Lkboehm's Blog

Urban History Blog

Courthouse Squares September 6, 2014

Not every American city is the product of careful urban planning. Typically cities founded by English colonists evolved organically, without much prior planning as to physical design. But in the West, cities were often the product of intense real estate speculation, and began as designs executed on paper before roads were laid and timber was erected for homes, commercial, and municipal buildings.

In the West, many cities centered around a courthouse square, which showcased the municipality’s political importance within the state or county. The solid and architecturally detailed courthouses, located in the center of the city’s commercial and civic life, provided a physical reminder of the democratic ideals of the nation. Courthouse squares featured monuments celebrating regional history, as well as providing central spaces for public speeches and demonstrations. They could also be the sites of riots, or the location of lynchings.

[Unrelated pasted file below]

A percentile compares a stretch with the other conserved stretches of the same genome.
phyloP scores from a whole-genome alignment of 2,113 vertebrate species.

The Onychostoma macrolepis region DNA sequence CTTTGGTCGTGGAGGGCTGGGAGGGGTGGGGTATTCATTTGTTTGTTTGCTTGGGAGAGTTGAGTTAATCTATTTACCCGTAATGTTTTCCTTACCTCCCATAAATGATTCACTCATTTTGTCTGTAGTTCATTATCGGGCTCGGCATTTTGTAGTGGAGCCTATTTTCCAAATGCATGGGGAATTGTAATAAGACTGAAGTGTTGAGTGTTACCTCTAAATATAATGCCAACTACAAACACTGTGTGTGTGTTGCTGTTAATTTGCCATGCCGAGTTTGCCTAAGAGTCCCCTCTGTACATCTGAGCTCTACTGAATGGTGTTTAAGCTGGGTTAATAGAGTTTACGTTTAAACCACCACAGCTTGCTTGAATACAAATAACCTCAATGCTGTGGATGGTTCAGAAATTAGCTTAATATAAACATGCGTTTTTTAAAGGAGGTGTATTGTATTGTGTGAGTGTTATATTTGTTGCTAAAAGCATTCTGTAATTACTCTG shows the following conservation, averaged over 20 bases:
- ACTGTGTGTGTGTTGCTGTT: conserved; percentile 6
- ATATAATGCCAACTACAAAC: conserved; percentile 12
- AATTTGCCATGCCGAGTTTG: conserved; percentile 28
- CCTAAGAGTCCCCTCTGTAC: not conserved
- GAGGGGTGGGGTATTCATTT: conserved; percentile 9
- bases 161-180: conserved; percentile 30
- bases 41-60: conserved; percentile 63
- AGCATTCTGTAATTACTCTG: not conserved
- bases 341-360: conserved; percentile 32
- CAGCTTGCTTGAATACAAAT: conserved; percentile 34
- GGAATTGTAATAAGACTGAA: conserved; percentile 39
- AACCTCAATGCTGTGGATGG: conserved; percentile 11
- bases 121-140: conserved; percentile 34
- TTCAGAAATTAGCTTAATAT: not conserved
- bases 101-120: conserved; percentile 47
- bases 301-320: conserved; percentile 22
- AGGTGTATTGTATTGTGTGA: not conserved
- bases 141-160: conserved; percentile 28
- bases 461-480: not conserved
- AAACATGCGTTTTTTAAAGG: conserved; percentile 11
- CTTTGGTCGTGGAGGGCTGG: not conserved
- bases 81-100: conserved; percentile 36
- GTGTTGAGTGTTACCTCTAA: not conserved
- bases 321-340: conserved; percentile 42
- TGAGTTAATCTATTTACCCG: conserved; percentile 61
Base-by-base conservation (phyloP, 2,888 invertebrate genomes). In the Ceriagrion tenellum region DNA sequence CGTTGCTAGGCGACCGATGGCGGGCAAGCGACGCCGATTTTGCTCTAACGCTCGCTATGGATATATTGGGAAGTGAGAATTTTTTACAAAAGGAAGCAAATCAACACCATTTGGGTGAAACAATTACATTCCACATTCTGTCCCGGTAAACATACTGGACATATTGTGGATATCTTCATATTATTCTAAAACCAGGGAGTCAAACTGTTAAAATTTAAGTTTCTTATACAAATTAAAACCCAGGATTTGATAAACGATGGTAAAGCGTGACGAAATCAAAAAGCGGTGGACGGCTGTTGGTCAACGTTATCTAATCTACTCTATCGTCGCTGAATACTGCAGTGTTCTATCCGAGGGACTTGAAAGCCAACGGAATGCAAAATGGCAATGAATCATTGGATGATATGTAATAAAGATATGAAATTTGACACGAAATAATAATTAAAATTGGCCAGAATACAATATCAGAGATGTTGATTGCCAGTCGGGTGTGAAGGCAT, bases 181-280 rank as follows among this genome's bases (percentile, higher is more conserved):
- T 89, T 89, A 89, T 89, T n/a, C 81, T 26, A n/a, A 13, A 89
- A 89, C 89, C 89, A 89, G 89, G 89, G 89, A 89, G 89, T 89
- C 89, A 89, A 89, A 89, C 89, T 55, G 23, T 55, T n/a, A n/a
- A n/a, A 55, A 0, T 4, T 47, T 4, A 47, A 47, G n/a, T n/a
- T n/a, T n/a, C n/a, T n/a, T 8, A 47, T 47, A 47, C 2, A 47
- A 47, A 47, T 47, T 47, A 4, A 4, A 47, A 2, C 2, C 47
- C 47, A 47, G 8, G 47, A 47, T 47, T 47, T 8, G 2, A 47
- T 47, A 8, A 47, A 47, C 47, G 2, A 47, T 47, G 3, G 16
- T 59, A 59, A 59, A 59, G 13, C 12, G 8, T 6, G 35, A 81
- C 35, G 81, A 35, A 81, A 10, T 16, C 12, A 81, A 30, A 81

Indiana, which features many courthouse squares, has launched an intriguing study of the phenomenon. See


The pictures here are of the fabulous courthouse square in Portland, Oregon.



One Response to “Courthouse Squares”

  1. jmartel701 Says:

    Lisa, the Kansas State Capitol building in Topeka really captures what you are saying here about a statement made from architecture and planning. It is set way back on the plot, so when you approach the building you get the sense that you are entering a different realm – one of democracy and debate about public issues. It is also gorgeous, whereas the rest of Topeka has an old western feel and has seen better days. Quite an interesting place…


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